Drug Prices Likely to Rise With More Regulatory Oversight of Clinical Research Programs

Judith A. Waltz, JD, Diane Ung, JD, Mary Ellen Allen, JD

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In This Article

Introduction

As all PBMs are aware, the cost of drugs continues to rise. A significant contributor to increased drug prices is the cost associated with getting a drug to market. Today, on average, it takes $802 million -- compared with $231 million (in 1987 dollars) just a decade earlier -- and 14.2 years to develop a prescription drug and obtain FDA approval. The high costs and long time frames associated with drug development put pharmaceutical companies under tremendous pressure to fill development pipelines, control clinical trial costs, and deliver new and safe drugs to market, all while maintaining the integrity of clinical protocols and the safety of the human research participants. At the same time, the rise in private research funding arguably heightens the risk of conflicts of interest in clinical research that could compromise the role of institutional review boards (IRBs) in protecting human subjects.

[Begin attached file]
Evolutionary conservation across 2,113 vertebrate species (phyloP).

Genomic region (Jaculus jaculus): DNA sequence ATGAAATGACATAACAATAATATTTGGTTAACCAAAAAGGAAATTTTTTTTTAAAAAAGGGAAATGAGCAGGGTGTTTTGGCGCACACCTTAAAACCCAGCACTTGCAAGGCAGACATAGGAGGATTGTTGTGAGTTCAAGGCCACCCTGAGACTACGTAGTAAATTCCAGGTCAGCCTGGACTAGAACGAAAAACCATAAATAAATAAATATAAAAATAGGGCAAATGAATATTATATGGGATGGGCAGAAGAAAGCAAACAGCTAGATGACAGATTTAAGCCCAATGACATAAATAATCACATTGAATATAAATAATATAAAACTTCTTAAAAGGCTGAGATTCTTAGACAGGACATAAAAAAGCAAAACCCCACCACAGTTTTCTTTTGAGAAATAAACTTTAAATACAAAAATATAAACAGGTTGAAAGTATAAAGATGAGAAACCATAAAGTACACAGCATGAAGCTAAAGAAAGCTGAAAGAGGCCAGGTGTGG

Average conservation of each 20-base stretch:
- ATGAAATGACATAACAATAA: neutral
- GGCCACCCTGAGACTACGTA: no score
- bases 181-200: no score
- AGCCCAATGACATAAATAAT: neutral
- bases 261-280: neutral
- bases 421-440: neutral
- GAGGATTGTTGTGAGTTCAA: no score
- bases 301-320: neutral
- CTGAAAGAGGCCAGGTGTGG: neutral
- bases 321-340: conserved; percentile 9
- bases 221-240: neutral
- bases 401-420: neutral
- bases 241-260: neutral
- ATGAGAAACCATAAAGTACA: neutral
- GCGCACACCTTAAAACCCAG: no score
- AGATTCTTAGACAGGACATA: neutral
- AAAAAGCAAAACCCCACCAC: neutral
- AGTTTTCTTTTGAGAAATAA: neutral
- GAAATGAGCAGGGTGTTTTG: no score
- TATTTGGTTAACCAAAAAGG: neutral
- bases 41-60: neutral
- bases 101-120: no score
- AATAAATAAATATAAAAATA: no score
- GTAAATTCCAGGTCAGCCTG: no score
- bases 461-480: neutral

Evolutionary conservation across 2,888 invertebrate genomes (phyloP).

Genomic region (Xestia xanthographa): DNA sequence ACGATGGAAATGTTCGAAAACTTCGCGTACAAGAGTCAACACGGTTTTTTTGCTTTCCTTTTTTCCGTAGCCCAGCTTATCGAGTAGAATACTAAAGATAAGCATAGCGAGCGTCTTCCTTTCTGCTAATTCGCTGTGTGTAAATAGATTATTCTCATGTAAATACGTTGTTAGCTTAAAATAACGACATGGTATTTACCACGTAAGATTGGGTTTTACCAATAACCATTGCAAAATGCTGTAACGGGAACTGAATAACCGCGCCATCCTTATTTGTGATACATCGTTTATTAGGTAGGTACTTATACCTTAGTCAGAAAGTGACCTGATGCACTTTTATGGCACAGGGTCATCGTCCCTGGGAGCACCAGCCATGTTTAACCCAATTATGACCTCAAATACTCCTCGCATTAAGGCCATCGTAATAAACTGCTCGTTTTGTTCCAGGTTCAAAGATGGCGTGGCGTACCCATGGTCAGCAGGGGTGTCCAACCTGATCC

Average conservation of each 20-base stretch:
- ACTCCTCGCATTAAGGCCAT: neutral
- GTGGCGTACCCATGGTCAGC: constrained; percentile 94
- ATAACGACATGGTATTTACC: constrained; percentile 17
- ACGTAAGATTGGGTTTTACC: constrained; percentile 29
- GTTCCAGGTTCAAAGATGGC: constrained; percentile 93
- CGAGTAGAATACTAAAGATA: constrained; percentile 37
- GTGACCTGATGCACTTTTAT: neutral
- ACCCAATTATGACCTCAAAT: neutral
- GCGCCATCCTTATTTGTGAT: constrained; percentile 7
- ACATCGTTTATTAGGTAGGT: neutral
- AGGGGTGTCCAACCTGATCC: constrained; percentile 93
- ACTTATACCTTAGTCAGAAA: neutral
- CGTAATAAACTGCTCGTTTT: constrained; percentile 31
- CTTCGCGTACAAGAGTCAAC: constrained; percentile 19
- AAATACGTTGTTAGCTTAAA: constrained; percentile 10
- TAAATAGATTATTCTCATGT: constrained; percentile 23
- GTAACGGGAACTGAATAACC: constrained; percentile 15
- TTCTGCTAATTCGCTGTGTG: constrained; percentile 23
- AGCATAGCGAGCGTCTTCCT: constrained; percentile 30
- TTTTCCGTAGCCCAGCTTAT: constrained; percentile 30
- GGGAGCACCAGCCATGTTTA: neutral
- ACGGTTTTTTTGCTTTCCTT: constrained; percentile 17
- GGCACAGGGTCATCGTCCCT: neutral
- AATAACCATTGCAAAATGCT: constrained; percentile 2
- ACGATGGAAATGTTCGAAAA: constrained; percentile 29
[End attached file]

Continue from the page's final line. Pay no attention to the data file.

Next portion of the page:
The potential threat to human subjects has received particular attention. Phase III clinical trials, the last preapproval phase of drug testing, use large populations of afflicted patients to compare a new drug with standard therapy. This stage of drug development consumes the greatest percentage of research and development budgets. Meanwhile, many clinical trials are being delayed because there are not enough persons willing to participate. The shortage of volunteers can be attributed, in part, to public apprehension stemming from the recent well-publicized negative outcomes for participants in clinical trials. In June 2001, one well-known medical school hospital shocked the nation when it reported the death of a healthy 24-year-old research volunteer.

Mounting concerns about the ability of the current human subject protection systems to keep up with the dynamics and pressures of the medical research environment have fueled a sense of urgency to assess and strengthen those protections. In Congress, potential landmark legislation that would mandate additional protections for human research subjects is being considered. In the meantime, the Office of Inspector General (OIG) for the US Department of Health and Human Services (DHHS) has stepped up its monitoring and oversight of clinical research programs to ensure compliance with research and fiscal requirements.

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